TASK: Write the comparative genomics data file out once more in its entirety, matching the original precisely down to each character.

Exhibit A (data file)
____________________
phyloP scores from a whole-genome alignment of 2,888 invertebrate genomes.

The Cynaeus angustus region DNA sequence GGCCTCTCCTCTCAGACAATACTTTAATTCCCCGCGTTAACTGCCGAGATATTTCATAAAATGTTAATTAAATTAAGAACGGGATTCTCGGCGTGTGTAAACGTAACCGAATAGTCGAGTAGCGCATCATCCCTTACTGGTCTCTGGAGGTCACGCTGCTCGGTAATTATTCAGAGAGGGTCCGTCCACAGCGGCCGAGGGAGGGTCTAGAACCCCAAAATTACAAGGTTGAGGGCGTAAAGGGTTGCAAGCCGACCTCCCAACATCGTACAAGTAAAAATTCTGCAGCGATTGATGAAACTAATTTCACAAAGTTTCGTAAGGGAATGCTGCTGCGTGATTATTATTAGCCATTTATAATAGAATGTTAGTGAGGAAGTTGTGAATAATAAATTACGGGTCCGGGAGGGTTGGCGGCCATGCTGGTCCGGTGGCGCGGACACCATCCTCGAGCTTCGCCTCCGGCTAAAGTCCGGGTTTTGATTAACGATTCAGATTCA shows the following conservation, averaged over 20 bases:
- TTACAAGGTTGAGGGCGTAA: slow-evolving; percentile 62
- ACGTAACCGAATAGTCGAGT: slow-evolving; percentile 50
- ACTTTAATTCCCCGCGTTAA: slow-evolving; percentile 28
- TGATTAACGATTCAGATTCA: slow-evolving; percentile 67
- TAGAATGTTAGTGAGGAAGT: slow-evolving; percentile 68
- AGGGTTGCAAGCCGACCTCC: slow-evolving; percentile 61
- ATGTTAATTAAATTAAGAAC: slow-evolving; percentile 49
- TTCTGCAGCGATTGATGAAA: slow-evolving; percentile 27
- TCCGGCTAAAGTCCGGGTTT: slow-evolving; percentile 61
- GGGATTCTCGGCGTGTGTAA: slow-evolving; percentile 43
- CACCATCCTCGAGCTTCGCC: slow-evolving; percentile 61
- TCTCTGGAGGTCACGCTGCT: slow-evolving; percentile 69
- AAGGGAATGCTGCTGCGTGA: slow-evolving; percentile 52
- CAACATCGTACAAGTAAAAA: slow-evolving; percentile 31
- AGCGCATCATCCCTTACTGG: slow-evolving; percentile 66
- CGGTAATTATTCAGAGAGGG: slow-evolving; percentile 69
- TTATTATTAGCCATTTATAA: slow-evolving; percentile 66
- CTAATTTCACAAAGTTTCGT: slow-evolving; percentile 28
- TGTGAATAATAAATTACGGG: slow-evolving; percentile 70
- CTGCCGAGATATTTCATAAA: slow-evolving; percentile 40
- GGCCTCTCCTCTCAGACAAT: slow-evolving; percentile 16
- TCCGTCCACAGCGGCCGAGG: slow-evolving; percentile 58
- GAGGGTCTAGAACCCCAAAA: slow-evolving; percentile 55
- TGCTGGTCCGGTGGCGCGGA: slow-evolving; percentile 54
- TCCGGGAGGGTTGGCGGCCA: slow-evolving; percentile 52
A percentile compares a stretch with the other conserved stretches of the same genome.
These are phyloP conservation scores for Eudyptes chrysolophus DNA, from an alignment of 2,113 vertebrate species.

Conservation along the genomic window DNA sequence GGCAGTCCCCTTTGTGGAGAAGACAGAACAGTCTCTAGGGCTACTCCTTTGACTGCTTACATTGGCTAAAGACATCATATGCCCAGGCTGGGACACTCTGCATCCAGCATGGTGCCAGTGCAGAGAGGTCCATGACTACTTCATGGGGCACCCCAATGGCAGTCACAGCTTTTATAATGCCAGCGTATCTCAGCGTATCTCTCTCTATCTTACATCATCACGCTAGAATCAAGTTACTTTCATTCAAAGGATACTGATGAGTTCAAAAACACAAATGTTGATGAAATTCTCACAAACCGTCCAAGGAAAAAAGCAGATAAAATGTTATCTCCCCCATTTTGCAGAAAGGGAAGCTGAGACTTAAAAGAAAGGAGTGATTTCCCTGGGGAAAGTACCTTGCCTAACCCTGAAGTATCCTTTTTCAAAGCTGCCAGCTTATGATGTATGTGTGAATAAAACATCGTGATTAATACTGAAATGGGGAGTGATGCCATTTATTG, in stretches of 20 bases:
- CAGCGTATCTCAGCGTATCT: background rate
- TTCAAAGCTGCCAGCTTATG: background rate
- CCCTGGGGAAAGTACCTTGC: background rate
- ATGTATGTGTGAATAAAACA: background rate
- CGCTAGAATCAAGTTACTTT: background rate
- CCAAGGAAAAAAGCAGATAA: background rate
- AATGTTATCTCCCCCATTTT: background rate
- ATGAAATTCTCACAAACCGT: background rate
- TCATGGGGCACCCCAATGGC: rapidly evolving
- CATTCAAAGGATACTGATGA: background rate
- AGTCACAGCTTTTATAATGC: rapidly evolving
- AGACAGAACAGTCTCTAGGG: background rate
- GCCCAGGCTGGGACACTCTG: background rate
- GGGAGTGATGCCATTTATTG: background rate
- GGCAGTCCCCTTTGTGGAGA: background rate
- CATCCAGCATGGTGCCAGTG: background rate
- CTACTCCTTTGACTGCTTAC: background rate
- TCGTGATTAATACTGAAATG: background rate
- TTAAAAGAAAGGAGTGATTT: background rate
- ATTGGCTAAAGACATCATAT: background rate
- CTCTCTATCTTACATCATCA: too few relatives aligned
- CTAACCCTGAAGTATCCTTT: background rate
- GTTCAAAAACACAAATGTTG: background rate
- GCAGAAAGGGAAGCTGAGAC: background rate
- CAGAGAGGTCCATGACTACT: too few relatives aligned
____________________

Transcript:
phyloP scores from a whole-genome alignment of 2,888 invertebrate genomes.

The Cynaeus angustus region DNA sequence GGCCTCTCCTCTCAGACAATACTTTAATTCCCCGCGTTAACTGCCGAGATATTTCATAAAATGTTAATTAAATTAAGAACGGGATTCTCGGCGTGTGTAAACGTAACCGAATAGTCGAGTAGCGCATCATCCCTTACTGGTCTCTGGAGGTCACGCTGCTCGGTAATTATTCAGAGAGGGTCCGTCCACAGCGGCCGAGGGAGGGTCTAGAACCCCAAAATTACAAGGTTGAGGGCGTAAAGGGTTGCAAGCCGACCTCCCAACATCGTACAAGTAAAAATTCTGCAGCGATTGATGAAACTAATTTCACAAAGTTTCGTAAGGGAATGCTGCTGCGTGATTATTATTAGCCATTTATAATAGAATGTTAGTGAGGAAGTTGTGAATAATAAATTACGGGTCCGGGAGGGTTGGCGGCCATGCTGGTCCGGTGGCGCGGACACCATCCTCGAGCTTCGCCTCCGGCTAAAGTCCGGGTTTTGATTAACGATTCAGATTCA shows the following conservation, averaged over 20 bases:
- TTACAAGGTTGAGGGCGTAA: slow-evolving; percentile 62
- ACGTAACCGAATAGTCGAGT: slow-evolving; percentile 50
- ACTTTAATTCCCCGCGTTAA: slow-evolving; percentile 28
- TGATTAACGATTCAGATTCA: slow-evolving; percentile 67
- TAGAATGTTAGTGAGGAAGT: slow-evolving; percentile 68
- AGGGTTGCAAGCCGACCTCC: slow-evolving; percentile 61
- ATGTTAATTAAATTAAGAAC: slow-evolving; percentile 49
- TTCTGCAGCGATTGATGAAA: slow-evolving; percentile 27
- TCCGGCTAAAGTCCGGGTTT: slow-evolving; percentile 61
- GGGATTCTCGGCGTGTGTAA: slow-evolving; percentile 43
- CACCATCCTCGAGCTTCGCC: slow-evolving; percentile 61
- TCTCTGGAGGTCACGCTGCT: slow-evolving; percentile 69
- AAGGGAATGCTGCTGCGTGA: slow-evolving; percentile 52
- CAACATCGTACAAGTAAAAA: slow-evolving; percentile 31
- AGCGCATCATCCCTTACTGG: slow-evolving; percentile 66
- CGGTAATTATTCAGAGAGGG: slow-evolving; percentile 69
- TTATTATTAGCCATTTATAA: slow-evolving; percentile 66
- CTAATTTCACAAAGTTTCGT: slow-evolving; percentile 28
- TGTGAATAATAAATTACGGG: slow-evolving; percentile 70
- CTGCCGAGATATTTCATAAA: slow-evolving; percentile 40
- GGCCTCTCCTCTCAGACAAT: slow-evolving; percentile 16
- TCCGTCCACAGCGGCCGAGG: slow-evolving; percentile 58
- GAGGGTCTAGAACCCCAAAA: slow-evolving; percentile 55
- TGCTGGTCCGGTGGCGCGGA: slow-evolving; percentile 54
- TCCGGGAGGGTTGGCGGCCA: slow-evolving; percentile 52
A percentile compares a stretch with the other conserved stretches of the same genome.
These are phyloP conservation scores for Eudyptes chrysolophus DNA, from an alignment of 2,113 vertebrate species.

Conservation along the genomic window DNA sequence GGCAGTCCCCTTTGTGGAGAAGACAGAACAGTCTCTAGGGCTACTCCTTTGACTGCTTACATTGGCTAAAGACATCATATGCCCAGGCTGGGACACTCTGCATCCAGCATGGTGCCAGTGCAGAGAGGTCCATGACTACTTCATGGGGCACCCCAATGGCAGTCACAGCTTTTATAATGCCAGCGTATCTCAGCGTATCTCTCTCTATCTTACATCATCACGCTAGAATCAAGTTACTTTCATTCAAAGGATACTGATGAGTTCAAAAACACAAATGTTGATGAAATTCTCACAAACCGTCCAAGGAAAAAAGCAGATAAAATGTTATCTCCCCCATTTTGCAGAAAGGGAAGCTGAGACTTAAAAGAAAGGAGTGATTTCCCTGGGGAAAGTACCTTGCCTAACCCTGAAGTATCCTTTTTCAAAGCTGCCAGCTTATGATGTATGTGTGAATAAAACATCGTGATTAATACTGAAATGGGGAGTGATGCCATTTATTG, in stretches of 20 bases:
- CAGCGTATCTCAGCGTATCT: background rate
- TTCAAAGCTGCCAGCTTATG: background rate
- CCCTGGGGAAAGTACCTTGC: background rate
- ATGTATGTGTGAATAAAACA: background rate
- CGCTAGAATCAAGTTACTTT: background rate
- CCAAGGAAAAAAGCAGATAA: background rate
- AATGTTATCTCCCCCATTTT: background rate
- ATGAAATTCTCACAAACCGT: background rate
- TCATGGGGCACCCCAATGGC: rapidly evolving
- CATTCAAAGGATACTGATGA: background rate
- AGTCACAGCTTTTATAATGC: rapidly evolving
- AGACAGAACAGTCTCTAGGG: background rate
- GCCCAGGCTGGGACACTCTG: background rate
- GGGAGTGATGCCATTTATTG: background rate
- GGCAGTCCCCTTTGTGGAGA: background rate
- CATCCAGCATGGTGCCAGTG: background rate
- CTACTCCTTTGACTGCTTAC: background rate
- TCGTGATTAATACTGAAATG: background rate
- TTAAAAGAAAGGAGTGATTT: background rate
- ATTGGCTAAAGACATCATAT: background rate
- CTCTCTATCTTACATCATCA: too few relatives aligned
- CTAACCCTGAAGTATCCTTT: background rate
- GTTCAAAAACACAAATGTTG: background rate
- GCAGAAAGGGAAGCTGAGAC: background rate
- CAGAGAGGTCCATGACTACT: too few relatives aligned